Synergistic Research Synthesis Enabling Evidence Based Practice: The Aerospace Medicine Systematic Review Group

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INTRODUCTION: Evidence based practice requires showing upon what we are basing medical opinions and guidelines, or recognizing when evidence is absent that guidance is “expert opinion” and research is required to fill evidence gaps. Aerospace is one of the final medical fields to begin organizing a critical summary, adapted periodically, of evidence underpinning operations, and the Aerospace Medicine Systematic Review Group is a new initiative to !ll this gap. This group facilitates high quality, transparent synthesis of evidence, to inform operational medical guidelines in best practice, while simultaneously guiding future research by identifying research gaps. The group has (A) facilitated a second review with the European Space Agency Medical Office to inform human Lunar and Martian mission medical considerations and (B) developed and published, open access, new review methods to aid others to undertake aerospace medicine systematic reviews.
METHODS: (A) Electronic databases were searched from the start of records to April 2016. Studies were assessed with the Cochrane risk of bias tool. Effect size analysis was used to assess the effect of various gravity loading on human biomechanical and cardiopulmonary systems. (B) A new rating scale to appraise technical principles of studies to simulate partial gravity was implemented. Additional method guides for developing questions, protocol drafting, data extracting, quantifying effects and scoring a bed rest study quality were also developed.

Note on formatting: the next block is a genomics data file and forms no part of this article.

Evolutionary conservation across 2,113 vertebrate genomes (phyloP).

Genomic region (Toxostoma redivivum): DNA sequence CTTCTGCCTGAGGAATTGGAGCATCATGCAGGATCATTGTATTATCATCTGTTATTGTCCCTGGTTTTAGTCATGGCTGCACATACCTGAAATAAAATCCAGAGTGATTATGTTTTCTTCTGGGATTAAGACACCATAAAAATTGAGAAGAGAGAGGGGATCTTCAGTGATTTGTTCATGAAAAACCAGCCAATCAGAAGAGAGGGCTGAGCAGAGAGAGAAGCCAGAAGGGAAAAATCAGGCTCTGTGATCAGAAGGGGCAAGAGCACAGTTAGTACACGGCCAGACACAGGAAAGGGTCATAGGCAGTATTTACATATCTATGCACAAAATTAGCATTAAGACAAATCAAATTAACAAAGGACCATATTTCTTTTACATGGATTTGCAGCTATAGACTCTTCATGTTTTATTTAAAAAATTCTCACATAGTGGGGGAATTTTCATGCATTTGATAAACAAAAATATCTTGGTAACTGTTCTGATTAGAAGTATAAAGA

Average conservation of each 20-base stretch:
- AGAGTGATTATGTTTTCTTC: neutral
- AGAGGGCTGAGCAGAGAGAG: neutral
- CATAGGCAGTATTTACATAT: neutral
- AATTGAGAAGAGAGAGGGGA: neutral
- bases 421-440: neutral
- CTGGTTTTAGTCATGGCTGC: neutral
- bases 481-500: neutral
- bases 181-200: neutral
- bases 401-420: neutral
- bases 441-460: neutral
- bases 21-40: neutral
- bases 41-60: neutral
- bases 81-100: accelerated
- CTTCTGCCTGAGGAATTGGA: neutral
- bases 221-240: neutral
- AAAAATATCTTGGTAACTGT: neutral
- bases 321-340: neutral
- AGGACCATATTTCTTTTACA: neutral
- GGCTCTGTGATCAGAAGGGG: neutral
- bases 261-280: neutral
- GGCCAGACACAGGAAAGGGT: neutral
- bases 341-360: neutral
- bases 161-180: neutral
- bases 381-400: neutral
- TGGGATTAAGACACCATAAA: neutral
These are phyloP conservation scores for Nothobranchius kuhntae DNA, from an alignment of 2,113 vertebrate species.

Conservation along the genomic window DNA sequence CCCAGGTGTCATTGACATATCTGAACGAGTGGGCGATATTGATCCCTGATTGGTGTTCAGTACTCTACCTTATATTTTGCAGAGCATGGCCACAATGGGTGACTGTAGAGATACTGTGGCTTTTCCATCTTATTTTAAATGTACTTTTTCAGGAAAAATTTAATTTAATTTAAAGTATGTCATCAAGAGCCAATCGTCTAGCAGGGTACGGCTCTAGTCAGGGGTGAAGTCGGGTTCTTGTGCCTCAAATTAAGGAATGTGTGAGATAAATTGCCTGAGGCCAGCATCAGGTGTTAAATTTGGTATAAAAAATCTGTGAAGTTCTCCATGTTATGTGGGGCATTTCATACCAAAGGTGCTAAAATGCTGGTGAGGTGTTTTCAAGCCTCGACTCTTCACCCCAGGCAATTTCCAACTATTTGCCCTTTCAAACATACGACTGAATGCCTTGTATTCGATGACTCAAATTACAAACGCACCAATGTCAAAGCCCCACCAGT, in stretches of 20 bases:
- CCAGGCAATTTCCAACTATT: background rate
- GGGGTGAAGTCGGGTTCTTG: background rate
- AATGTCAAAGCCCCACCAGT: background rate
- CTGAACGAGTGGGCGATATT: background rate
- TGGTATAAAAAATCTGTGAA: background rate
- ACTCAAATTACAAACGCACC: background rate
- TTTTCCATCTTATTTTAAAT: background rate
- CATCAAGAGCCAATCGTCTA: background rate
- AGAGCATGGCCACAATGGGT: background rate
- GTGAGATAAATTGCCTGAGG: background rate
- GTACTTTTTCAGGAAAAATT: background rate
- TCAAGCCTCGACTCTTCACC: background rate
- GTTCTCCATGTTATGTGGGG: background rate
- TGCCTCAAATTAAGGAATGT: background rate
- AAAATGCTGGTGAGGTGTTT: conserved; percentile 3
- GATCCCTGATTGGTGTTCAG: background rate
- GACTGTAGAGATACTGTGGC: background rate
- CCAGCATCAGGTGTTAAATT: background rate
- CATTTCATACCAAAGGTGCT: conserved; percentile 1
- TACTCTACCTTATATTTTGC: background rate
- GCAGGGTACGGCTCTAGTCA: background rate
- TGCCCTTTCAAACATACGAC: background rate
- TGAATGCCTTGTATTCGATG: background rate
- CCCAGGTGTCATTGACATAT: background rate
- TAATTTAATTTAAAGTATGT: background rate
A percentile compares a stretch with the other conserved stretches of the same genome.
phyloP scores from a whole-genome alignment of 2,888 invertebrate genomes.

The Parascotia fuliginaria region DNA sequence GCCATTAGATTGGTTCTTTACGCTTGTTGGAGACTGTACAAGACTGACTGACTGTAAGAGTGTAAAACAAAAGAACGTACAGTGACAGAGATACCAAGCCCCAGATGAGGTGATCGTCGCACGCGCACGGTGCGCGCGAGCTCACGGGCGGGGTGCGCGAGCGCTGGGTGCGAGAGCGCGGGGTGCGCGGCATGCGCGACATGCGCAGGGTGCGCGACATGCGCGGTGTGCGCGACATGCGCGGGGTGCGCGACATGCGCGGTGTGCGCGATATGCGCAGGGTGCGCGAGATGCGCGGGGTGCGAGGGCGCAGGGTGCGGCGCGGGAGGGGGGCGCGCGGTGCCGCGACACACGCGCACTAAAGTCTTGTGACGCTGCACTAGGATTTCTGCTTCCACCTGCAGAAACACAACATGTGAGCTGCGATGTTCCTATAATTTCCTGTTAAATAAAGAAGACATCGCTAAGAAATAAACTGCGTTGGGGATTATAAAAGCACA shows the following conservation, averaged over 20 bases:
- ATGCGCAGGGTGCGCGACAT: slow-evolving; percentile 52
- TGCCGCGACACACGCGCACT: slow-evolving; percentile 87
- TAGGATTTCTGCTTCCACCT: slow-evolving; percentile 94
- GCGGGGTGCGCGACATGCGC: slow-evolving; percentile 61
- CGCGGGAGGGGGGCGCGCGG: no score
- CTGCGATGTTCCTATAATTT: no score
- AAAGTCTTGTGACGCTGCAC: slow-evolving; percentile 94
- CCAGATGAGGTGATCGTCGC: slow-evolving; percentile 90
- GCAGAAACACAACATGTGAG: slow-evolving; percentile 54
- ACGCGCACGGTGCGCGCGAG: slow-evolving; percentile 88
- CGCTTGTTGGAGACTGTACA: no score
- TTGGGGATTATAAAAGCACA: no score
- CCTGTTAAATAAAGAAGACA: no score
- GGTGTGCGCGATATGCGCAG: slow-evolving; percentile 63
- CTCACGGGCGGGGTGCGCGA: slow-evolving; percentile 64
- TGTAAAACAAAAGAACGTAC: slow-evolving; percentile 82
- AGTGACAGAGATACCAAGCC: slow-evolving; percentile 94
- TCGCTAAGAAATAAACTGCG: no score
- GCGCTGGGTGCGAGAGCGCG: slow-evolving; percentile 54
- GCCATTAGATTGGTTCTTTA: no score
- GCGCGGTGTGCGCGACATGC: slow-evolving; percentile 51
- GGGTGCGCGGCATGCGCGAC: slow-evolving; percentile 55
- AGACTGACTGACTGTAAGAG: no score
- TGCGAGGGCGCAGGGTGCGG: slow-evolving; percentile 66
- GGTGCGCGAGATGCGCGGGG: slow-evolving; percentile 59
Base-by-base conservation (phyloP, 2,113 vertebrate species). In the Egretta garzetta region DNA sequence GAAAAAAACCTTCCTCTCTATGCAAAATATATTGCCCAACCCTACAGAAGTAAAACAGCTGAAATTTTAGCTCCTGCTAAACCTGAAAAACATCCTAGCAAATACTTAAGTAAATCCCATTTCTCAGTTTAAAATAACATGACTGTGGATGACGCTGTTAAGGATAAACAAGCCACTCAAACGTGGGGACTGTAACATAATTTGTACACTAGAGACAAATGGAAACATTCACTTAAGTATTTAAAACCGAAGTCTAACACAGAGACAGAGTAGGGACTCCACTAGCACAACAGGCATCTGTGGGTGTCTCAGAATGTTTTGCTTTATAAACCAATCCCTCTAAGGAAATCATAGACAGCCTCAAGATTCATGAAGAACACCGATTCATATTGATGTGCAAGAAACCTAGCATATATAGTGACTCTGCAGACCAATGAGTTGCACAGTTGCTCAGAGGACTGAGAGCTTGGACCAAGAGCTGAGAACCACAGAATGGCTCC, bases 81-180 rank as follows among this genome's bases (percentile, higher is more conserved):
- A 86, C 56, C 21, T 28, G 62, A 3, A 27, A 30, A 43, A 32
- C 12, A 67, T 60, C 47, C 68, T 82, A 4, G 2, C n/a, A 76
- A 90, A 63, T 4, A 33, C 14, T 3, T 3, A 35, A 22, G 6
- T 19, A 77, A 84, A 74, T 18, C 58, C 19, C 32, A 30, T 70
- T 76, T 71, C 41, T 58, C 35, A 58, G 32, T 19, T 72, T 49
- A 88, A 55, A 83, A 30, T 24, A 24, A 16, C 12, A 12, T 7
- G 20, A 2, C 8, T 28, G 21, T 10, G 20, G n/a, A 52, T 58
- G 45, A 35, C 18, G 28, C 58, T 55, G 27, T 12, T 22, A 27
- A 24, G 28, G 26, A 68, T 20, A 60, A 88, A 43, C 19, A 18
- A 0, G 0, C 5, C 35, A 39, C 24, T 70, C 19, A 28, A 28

RESULTS: (A) The review identified 43 studies that found partial gravity appears unable to protect against cardiovascular and biomechanical changes. (B) The group designed and developed a website (www.aerospacemed.rehab/systematic-review-group) to provide free access to methods developed by the group and provide links to wider resources.
DISCUSSION: The systematic review informed medical considerations for future human exploration missions and demonstrates how systematic synthesis of the evidence base more strongly and better informs medical operations than expert opinion, basic reviews or disordered individual studies. Limitations in the current conduct and reporting of aerospace medicine research are also highlighted. Continuing development of review methods, published as open access guides on the group website and working with review teams globally, will help bring synergy to, and enable high quality summary, of the aerospace medicine evidence base.
Original languageEnglish
Article number255
JournalAerospace Medicine and Human Performance
Volume89
Issue number3
Pages (from-to)248
Number of pages1
ISSN2375-6314
Publication statusPublished - 01.03.2018

ID: 3400862

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